The word “Messiah” comes from the Hebrew word meaning “anointed” or, by inference, “the anointed one” (one who has been anointed). In the Old Testament, this referred primarily to the kings and high priests who were anointed for their service. As a reference to a king or priest, the term typically is translated as “anointed” (noun) as in Isaiah 45:1 where God refers to Cyrus (a pagan ruler) as “His anointed.”
Within Judaism, however, there arose an expectation that one day a great Leader would come to establish God’s kingdom on earth. Christians see this expectation fulfilled in Jesus. Many, consequently, see references to this coming Person appearing as early as Genesis 3:15 when God spoke to the serpent and said, “I will put hostility between you and the woman, and between your seed and her seed. He will strike your head, and you will strike his heel.”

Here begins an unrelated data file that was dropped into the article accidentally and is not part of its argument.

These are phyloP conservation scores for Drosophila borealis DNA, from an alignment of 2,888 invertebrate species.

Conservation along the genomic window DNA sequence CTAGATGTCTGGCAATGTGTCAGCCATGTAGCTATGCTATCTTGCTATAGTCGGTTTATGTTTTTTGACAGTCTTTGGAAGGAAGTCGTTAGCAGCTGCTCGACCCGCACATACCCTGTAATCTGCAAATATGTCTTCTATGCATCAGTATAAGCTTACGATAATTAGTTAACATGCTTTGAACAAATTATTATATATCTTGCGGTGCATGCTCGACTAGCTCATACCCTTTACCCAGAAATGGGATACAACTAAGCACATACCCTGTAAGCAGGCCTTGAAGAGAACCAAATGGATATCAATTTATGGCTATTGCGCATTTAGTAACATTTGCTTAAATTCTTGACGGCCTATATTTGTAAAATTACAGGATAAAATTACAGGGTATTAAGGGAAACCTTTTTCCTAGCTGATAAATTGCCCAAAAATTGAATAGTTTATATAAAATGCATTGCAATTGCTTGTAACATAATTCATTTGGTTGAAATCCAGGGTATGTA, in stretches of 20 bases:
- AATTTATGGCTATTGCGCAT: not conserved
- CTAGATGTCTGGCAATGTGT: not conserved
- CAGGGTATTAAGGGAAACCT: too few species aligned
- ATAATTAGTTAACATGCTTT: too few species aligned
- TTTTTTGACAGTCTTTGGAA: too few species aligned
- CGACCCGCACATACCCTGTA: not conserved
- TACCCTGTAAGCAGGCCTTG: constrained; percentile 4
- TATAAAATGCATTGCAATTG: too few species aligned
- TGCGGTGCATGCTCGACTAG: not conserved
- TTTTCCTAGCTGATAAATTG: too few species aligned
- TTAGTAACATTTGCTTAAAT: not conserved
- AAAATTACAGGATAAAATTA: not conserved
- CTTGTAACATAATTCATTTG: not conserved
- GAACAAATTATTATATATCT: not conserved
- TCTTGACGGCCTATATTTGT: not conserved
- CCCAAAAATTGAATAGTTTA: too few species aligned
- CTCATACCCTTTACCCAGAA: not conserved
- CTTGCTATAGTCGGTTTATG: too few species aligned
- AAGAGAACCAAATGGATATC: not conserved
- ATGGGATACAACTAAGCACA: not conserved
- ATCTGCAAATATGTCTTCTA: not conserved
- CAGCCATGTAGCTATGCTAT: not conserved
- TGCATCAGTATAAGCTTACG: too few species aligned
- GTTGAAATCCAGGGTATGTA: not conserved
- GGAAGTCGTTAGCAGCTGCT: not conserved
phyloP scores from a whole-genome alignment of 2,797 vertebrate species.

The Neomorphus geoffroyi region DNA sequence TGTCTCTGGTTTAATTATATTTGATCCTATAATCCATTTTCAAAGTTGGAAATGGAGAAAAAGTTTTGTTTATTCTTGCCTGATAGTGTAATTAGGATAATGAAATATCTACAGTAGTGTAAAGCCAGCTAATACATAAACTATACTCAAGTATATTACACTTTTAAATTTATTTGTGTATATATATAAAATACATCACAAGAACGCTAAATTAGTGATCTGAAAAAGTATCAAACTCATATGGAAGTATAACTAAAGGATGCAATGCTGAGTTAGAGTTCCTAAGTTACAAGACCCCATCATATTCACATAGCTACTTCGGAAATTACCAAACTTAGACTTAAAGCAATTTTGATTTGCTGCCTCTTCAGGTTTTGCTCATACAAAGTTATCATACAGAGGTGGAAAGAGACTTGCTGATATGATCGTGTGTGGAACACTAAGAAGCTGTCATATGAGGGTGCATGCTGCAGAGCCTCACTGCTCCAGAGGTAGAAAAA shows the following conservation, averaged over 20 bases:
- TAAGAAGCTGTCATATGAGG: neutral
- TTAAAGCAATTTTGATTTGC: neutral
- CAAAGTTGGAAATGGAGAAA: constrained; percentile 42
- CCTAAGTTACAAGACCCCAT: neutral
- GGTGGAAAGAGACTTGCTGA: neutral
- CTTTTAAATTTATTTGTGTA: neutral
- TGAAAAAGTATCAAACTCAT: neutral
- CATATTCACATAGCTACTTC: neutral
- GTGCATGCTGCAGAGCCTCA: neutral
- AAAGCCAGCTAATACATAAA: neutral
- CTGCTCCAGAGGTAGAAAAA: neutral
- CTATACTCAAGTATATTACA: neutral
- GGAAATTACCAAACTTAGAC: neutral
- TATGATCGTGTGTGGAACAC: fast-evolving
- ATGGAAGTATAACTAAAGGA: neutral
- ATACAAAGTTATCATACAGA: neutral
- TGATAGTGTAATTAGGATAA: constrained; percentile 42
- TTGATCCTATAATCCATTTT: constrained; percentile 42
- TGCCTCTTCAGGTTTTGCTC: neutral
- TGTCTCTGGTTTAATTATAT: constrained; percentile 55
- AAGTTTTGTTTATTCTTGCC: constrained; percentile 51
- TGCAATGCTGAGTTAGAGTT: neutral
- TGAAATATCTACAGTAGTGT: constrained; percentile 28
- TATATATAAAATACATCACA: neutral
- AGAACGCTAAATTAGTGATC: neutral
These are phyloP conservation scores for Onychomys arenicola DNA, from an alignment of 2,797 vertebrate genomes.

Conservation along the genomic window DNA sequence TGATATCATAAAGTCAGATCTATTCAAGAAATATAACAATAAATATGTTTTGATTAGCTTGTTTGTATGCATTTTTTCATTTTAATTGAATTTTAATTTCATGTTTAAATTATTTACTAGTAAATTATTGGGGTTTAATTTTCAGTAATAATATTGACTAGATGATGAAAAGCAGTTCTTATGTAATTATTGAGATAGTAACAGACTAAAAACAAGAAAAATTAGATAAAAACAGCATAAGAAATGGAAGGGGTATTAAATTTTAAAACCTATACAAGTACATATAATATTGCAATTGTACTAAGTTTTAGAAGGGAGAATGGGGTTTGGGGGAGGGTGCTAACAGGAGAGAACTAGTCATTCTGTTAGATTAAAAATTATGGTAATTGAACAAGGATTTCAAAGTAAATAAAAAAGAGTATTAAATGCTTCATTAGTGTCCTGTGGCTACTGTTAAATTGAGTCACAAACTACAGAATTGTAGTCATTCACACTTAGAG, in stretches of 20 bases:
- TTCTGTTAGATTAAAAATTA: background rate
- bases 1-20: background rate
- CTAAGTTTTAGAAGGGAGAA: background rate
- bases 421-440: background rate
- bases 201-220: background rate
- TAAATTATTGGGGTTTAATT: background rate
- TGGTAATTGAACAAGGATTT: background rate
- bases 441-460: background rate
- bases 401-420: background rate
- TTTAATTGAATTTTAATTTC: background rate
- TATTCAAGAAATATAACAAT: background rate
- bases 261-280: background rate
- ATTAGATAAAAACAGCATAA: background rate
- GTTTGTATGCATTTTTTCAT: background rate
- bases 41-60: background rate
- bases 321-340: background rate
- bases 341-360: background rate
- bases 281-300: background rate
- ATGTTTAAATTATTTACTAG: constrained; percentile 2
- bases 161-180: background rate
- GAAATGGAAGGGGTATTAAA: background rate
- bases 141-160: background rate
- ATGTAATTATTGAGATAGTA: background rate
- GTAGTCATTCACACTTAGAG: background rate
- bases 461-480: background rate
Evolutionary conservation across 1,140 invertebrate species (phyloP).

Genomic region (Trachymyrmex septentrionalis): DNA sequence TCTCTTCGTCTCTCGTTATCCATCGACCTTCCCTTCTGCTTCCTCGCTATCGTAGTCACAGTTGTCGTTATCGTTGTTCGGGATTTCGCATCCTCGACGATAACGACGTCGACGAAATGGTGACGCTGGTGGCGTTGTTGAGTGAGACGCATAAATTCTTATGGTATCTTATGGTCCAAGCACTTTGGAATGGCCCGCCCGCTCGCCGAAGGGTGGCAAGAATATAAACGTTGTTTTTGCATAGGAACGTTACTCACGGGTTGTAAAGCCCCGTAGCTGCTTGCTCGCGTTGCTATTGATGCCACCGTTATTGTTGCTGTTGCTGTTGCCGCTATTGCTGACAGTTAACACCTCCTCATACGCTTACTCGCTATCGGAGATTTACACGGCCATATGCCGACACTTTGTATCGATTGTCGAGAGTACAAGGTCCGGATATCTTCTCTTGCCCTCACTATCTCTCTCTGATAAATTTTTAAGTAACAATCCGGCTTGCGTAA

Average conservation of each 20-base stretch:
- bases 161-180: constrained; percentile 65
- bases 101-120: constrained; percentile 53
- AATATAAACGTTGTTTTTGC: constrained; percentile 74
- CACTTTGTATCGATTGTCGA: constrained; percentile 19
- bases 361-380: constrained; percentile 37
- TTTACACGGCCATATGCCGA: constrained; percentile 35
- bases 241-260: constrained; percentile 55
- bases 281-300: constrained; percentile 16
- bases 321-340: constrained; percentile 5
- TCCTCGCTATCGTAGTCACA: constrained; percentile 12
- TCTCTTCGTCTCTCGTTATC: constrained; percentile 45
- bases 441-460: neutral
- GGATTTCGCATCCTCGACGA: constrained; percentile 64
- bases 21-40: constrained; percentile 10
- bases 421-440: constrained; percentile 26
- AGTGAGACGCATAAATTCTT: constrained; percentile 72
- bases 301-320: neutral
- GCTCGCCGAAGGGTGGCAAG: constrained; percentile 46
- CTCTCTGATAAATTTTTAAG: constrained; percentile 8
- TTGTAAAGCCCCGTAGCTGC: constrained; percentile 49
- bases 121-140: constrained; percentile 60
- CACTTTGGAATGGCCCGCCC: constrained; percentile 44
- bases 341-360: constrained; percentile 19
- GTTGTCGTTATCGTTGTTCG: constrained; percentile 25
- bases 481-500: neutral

The New Testament perceives Jesus as the fulfillment of the Messianic expectation. He is the promised Messiah of the Old Testament. New Testament authors, writing in Greek, generally translated the Hebrew word “Messiah” as “Christos.” Consequently, many Bibles appropriately translate the word as “Christ.” We should not, however, allow the Greek word “Christ” obscure the deeply Hebrew roots of this word and the concept. The name and title, “Jesus Christ,” can be appropriately translated as “Jesus the Messiah.”
The New Testament, and Jesus Himself, can be properly understood only in the context of the Hebrew Old Testament. There is, therefore, value in referring to Jesus as “the Messiah,” especially when we can help learners understand the Jewish roots associated with the term. Jesus is the ultimate “anointed One.” He is the King of kings. He is also the great High Priest. He is the fulfillment of the Old Testament prophecies and the Old Testament story.
Author, Speaker, Bible Teacher
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